Reading - the key to success
For more information on our school library and to find out more about what is available via our dedicated library website, see here.
The importance of reading for all children
Current national figures suggest that 1 in 4 children are leaving primary school without achieving expected levels in reading, and many of those are then leaving secondary school with functional illiteracy. Studies have shown that GCSE exam papers require a reading age of 15 years and 7 months, presenting a significant barrier to pupils without that expected reading age. A child’s reading age should ideally match or exceed their chronological age, and it is important we do all we can to support pupils in achieving that. Multiple studies suggest that if children read for between 19 and 24 minutes per day, they continue to progress in their reading. Less than this, and children’s abilities stagnate. Less than 3 minutes per day has been shown to cause a reading regression.
At Sawston, we are committed to ensuring that every pupil leaves us feeling confident and able to express themselves precisely and appropriately, ready for further study and the world of work. Reading is fundamental to that aim.
At Sawston, we are working hard to reinvigorate and develop a reading culture with our pupils that will ensure greater confidence, comprehension and fluency. Having our parents support us in this goal is equally as important which is why we’re delighted you are visiting our reading page. Here you will find information about our English reading programme; guidance about how you can support your child’s reading at home; and announcements about reading events and competitions open to you and your family.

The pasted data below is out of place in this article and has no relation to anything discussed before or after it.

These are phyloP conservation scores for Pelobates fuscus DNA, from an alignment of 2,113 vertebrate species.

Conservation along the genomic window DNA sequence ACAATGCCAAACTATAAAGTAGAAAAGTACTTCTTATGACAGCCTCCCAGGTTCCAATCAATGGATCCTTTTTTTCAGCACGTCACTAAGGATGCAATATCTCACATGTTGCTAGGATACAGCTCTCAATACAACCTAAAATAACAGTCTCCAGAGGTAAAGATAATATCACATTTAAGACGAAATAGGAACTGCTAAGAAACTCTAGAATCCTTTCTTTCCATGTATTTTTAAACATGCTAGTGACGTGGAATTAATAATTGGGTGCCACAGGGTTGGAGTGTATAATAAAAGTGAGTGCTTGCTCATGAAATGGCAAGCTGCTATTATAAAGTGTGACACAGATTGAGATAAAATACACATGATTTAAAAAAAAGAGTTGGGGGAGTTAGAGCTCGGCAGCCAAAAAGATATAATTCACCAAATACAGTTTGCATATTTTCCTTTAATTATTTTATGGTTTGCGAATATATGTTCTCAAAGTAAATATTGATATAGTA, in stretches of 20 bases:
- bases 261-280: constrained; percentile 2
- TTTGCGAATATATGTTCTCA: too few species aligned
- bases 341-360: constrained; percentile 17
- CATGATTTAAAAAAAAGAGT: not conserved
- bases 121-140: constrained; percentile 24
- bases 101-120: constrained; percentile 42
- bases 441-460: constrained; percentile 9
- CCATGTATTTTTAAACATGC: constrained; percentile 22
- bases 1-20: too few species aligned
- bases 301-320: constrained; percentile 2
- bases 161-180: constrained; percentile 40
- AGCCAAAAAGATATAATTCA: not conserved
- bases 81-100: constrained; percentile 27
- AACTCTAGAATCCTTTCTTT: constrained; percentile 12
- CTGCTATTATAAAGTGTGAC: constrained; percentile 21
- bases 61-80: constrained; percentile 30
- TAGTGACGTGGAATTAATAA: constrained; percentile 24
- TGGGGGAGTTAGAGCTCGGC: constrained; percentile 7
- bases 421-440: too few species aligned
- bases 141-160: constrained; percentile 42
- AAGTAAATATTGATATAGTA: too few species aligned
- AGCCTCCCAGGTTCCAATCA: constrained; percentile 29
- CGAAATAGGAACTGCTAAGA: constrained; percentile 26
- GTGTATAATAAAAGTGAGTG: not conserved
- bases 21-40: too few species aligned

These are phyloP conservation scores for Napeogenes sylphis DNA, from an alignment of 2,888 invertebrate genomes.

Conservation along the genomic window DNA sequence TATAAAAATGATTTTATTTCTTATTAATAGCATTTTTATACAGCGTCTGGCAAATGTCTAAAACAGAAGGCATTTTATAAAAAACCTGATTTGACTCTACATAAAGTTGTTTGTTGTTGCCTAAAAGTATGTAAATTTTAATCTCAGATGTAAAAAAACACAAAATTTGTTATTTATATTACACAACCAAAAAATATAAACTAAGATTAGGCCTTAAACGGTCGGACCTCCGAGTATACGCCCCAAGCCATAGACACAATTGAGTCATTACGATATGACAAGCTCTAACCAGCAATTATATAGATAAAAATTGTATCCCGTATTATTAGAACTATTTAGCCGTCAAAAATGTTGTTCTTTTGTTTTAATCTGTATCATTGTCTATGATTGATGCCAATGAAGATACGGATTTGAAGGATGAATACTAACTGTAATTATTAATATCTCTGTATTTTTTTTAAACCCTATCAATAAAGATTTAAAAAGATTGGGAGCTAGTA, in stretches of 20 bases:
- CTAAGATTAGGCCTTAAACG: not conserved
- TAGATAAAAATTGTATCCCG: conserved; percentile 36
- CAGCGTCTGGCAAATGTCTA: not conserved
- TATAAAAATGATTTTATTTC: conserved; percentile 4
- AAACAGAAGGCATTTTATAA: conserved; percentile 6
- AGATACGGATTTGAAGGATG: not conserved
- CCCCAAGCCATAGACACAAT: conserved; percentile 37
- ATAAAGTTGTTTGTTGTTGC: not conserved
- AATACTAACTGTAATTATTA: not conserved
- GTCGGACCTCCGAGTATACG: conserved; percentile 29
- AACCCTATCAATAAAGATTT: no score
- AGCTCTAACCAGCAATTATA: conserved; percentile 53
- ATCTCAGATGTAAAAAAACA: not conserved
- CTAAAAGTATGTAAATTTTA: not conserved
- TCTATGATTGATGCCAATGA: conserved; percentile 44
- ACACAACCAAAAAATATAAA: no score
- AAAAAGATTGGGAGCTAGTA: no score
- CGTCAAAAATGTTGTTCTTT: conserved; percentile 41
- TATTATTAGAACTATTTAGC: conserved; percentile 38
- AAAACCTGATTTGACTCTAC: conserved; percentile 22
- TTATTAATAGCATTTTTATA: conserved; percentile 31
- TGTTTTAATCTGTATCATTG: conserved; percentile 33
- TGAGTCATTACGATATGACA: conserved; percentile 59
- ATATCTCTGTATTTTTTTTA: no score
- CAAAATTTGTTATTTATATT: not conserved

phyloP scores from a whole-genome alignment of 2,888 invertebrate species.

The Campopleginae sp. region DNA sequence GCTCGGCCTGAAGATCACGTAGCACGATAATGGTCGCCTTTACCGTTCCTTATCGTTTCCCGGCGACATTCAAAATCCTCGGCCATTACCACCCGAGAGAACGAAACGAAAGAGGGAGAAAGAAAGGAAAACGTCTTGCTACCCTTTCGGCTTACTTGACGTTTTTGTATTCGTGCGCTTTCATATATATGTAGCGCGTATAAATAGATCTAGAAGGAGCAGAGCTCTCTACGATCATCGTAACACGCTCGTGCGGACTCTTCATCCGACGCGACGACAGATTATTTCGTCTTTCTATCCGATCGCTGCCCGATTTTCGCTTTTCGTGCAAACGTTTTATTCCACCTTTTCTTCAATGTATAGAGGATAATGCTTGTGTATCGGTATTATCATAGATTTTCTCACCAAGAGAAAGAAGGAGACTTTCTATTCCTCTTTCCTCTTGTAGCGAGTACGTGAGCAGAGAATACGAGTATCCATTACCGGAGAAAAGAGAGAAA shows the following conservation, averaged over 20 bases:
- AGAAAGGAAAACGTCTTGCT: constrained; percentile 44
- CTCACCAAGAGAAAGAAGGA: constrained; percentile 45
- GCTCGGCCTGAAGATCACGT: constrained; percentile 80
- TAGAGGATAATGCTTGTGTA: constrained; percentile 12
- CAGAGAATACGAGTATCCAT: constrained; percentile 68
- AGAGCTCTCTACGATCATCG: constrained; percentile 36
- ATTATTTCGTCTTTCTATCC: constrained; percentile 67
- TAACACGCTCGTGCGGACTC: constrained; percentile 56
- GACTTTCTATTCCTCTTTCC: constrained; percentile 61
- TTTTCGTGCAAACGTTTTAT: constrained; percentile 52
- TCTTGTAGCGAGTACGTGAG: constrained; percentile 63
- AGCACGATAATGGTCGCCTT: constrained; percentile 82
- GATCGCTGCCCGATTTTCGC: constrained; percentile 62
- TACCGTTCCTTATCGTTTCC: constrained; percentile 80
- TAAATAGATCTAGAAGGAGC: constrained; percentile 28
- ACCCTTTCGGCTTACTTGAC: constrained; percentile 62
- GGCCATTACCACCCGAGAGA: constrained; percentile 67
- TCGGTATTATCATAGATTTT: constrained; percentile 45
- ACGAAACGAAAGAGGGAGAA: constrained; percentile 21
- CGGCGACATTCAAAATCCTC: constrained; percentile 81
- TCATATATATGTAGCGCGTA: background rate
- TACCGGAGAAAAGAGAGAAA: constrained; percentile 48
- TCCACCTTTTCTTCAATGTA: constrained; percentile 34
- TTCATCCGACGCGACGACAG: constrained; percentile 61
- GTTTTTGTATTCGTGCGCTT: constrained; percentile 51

Our English reading programme
Our Year 7, 8 and 9 pupils have a scheduled library lesson in their fortnightly timetable. During these hour-long sessions, pupils will read independently, will be regularly assessed for fluency by their teachers, and may engage in group reading to further boost and refine their skills.
The English Department also regularly sets extended reading homework, encouraging pupils to continue their good work in their library sessions at home. We recommend that children read for around 20 minutes per day, averaging around 2.5 hours per week. Pupils should be reading extended fiction or non-fiction texts during this time. There are pages in pupil planners to enable them to log their reading, and we’d be grateful for your encouragement and support as they fill this in. We ask that pupils then take some time to reflect on their reading and their book choices and submit a review to their teacher, or on the new school library website AccessIt which can be found here.
AccessIt allows pupils to browse titles, borrow ebooks, add reviews and manage their reading lists 24/7. The app can be downloaded to their mobile phones for reading on the go. AccessIt has an up-to-date list of the library’s stock, including our collection of ‘Top 20’ titles for each year group. You can also find the Top 20 reading lists by following the links below and by looking at the downloads section at the bottom of this page.
Helping at home
Parents have suggested to us that as their children have grown up and become more competent readers, they have felt less need to read with them, as they have required less and less support over time. This is completely normal, but there is no reason why reading together shouldn’t continue and we encourage our parents to get involved in their child’s reading again.
Watch the films below for advice on how you can support your child.